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Officials say Southern Fulton classrooms cleared for students

October 08, 2003|by DON AINES

chambersburg@herald-mail.com

WARFORDSBURG, Pa. - A mold problem in the Southern Fulton School District proved more extensive than first thought, but the last of 10 affected classrooms was cleared Monday so students could return, according to school officials.

"They finished the drafting room Saturday and Sunday," Facilities Manager John Mixell said Tuesday. He said the district hired Tuckey Restoration Inc. of Carlisle, Pa., to rid the rooms of the mold discovered at the beginning of the school year.

In September, Superintendent Ralph Scott said the problem appeared to be limited to four rooms in the combined junior and senior high school, but that more testing was to be done.

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"We did end up cleaning more," Mixell said. "Anywhere we found a little bit, we ended up cleaning."

Analytical Labs Inc. of Chambersburg, Pa., tested the air quality Monday and told the district the room could be reopened for students, according to Principal Todd Beatty. He said the company was going to provide the district with a preliminary report in a few days and a more comprehensive report once the mold spores were analyzed.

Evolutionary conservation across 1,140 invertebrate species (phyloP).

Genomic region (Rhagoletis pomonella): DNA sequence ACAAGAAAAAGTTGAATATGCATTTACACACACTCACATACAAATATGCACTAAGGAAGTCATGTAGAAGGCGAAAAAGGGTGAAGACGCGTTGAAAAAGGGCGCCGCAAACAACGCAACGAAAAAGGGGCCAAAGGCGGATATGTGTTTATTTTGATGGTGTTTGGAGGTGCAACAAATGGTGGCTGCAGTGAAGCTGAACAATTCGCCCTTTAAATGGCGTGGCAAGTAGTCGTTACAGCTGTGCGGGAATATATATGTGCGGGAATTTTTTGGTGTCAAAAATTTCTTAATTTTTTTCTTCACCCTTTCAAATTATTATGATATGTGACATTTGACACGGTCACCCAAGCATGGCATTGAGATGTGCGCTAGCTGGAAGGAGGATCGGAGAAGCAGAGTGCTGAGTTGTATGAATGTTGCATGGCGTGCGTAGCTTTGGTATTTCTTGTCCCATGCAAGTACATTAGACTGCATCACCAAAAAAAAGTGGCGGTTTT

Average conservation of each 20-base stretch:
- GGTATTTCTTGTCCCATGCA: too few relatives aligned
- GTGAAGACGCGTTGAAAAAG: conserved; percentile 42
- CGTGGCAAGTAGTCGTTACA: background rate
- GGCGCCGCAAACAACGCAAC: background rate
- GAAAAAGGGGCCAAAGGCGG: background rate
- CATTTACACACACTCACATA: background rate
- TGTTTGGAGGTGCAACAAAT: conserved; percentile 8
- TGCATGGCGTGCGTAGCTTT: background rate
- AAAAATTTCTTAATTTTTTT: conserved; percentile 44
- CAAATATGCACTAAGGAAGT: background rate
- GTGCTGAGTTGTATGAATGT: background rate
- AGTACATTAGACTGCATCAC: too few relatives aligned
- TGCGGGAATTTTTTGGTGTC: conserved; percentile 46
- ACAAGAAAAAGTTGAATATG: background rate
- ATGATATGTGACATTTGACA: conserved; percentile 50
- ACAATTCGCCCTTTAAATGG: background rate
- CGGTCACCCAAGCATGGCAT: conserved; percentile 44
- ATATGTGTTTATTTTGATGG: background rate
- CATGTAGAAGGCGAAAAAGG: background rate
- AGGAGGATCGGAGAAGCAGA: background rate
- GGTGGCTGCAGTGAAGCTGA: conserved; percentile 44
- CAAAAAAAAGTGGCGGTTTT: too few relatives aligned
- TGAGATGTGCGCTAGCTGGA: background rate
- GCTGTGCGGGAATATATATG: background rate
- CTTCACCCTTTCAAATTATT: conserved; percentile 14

Beatty said four or five letters were sent out to parents in recent weeks keeping them apprised of the problem and progress in dealing it.

The mold problem raised concerns among some families about the effect it could have on students with allergies or respiratory problems. Beatty, however, said he knew of only one parent who contacted him thinking a child's medical condition may have been linked to the mold.

"My oldest granddaughter, who is in high school, had a problem. She has allergies and asthma," said William Peck of Warfordsburg.

When school started, he said she developed problems during the week that cleared up on weekends.

"Apparently everything has settled down now" at the school, Peck said.

"We had to shuffle people around" during the cleaning, Beatty said. The auditorium was being used for some classes while rooms were in the midst of the expensive cleaning process.

He estimated the cleaning cost at $4,000 or more for each room, not including the cost of the testing. Beatty said he does not know what the final bill will be for the cleanup.

"It's definitely not one of the things we budgeted," he said. The district is trying to determine how much of the cost, if any, is covered by insurance, he said.

In addition to the rooms, Beatty said the ventilation system in three or four rooms also was cleaned and insulation above the ceiling tiles in five other rooms was removed.

In addition to thoroughly vacuuming and cleansing the rooms, Beatty said the process also used negative ventilation, moving air from the rooms and out of the building during cleaning so loose mold spores were sucked outside.

Materials such as books that had mold on them were placed in vacuum-packed plastic bags and disposed of, he said.

"Most of the books we lost were old reference books like dictionaries or encyclopedias," Beatty said. Few new textbooks had to be thrown away.

Scott said last month that the mold apparently was caused by a combination of the wet summer weather and a lightning strike that damaged a compressor in the school's air-conditioning system.

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